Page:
BY JULIE I. FERSHTMAN, ATTORNEY AT LAW
Stables and riding instructors often require their customers and guests to sign liability waiver/release documents. Who signs them?
Adults accompanying children (not parents or legal guardians)?
Only those who are riders?
Misunderstandings abound as to who at the stable should be permitted to sign these documents. This article offers some ideas.
MINORS AND WAIVERS/RELEASES
As a general matter, minors (people under the legal age of majority) cannot, on their own, sign liability waivers/releases. Minors can legally enter into contracts, but only for “necessities” of life. In the eyes of the law, recreational and equine activities do not qualify. Consequently, relying on a waiver/release signed only by a minor child can be a major mistake as the document is destined to fail.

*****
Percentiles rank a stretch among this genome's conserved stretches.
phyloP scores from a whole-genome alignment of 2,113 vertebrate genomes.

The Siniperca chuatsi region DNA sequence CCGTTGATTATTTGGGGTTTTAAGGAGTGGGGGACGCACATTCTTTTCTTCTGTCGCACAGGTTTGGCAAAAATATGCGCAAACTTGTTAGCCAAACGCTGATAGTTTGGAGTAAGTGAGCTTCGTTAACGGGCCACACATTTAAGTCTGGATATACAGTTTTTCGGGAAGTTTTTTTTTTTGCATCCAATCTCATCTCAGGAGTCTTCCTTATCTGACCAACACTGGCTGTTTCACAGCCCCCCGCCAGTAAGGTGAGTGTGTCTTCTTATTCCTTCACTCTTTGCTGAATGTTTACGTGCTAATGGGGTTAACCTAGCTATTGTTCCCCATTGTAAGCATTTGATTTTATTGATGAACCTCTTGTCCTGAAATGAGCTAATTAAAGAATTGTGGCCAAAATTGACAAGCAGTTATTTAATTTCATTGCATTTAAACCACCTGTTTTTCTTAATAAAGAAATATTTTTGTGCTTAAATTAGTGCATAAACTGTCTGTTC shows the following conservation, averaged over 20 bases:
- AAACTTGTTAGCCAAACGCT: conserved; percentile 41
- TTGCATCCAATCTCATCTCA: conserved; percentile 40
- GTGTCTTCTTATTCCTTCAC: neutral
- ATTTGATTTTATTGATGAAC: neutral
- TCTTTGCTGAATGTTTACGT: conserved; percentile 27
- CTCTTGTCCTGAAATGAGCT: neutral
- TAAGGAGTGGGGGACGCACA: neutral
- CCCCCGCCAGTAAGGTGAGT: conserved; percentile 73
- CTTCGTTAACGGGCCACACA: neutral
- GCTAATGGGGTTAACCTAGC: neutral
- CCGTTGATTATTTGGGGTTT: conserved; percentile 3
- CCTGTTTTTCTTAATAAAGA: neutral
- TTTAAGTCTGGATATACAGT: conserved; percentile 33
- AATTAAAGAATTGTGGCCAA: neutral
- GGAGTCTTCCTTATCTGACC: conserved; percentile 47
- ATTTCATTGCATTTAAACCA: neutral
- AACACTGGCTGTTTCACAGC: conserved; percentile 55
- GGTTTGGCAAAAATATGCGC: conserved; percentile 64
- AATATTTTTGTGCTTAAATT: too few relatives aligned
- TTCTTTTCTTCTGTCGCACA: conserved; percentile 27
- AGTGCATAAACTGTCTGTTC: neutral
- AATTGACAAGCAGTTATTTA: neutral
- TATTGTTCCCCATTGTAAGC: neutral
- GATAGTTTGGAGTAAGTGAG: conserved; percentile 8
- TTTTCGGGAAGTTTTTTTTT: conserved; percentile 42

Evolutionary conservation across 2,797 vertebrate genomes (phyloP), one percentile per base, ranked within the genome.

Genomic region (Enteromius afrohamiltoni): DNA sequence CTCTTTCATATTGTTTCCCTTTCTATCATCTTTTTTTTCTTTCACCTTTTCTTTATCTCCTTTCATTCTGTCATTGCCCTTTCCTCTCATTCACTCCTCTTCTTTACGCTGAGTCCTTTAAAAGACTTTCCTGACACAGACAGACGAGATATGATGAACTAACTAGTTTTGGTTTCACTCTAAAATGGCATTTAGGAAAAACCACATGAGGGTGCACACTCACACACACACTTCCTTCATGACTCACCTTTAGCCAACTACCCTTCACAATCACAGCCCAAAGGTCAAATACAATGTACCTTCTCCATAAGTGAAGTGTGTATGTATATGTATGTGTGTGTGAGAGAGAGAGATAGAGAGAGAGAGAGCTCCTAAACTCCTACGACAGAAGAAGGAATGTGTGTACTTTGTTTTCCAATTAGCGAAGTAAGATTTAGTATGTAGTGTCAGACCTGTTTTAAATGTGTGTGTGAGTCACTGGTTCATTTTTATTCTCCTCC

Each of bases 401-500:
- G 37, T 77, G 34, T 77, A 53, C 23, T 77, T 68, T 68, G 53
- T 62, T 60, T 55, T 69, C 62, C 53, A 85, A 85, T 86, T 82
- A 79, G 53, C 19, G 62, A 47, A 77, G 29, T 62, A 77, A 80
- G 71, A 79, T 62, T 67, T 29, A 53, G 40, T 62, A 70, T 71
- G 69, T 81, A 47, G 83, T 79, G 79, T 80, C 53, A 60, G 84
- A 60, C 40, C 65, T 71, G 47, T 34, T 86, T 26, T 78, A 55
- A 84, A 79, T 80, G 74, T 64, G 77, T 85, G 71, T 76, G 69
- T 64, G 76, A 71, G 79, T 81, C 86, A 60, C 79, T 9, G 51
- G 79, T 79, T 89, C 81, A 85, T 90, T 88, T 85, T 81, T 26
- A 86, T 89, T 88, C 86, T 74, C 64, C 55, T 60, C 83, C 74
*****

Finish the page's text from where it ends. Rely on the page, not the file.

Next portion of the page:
Nationwide, courts have differed as to whether a parent or legally-appointed guardian can legally waive the claims of their minor children. Keep in mind that in states that have enforced parental-signed waivers/releases, a parent or legally appointed guardian must sign the document. Someone who merely has temporary custody of the child, such as a babysitter or relative, will not qualify. Because of this, if your business involves extensive work with minors – such as riding instruction, camps, or training of youth competitors – discuss with your attorney how the applicable laws impact your operations and whether you should tailor your documents or policies accordingly.
Equine businesses have every incentive to ask all visitors of legal age who enter the property to sign their waiver/release form. Even if visitors have no intention of riding a horse, they are always at risk of being injured. Years ago, for example, this author shared a lawsuit involving a grandfather who was injured in the barn aisle while waiting for his granddaughter to finish her riding lesson. The stable never asked him to sign its release, but it could have.Click here to read the complete article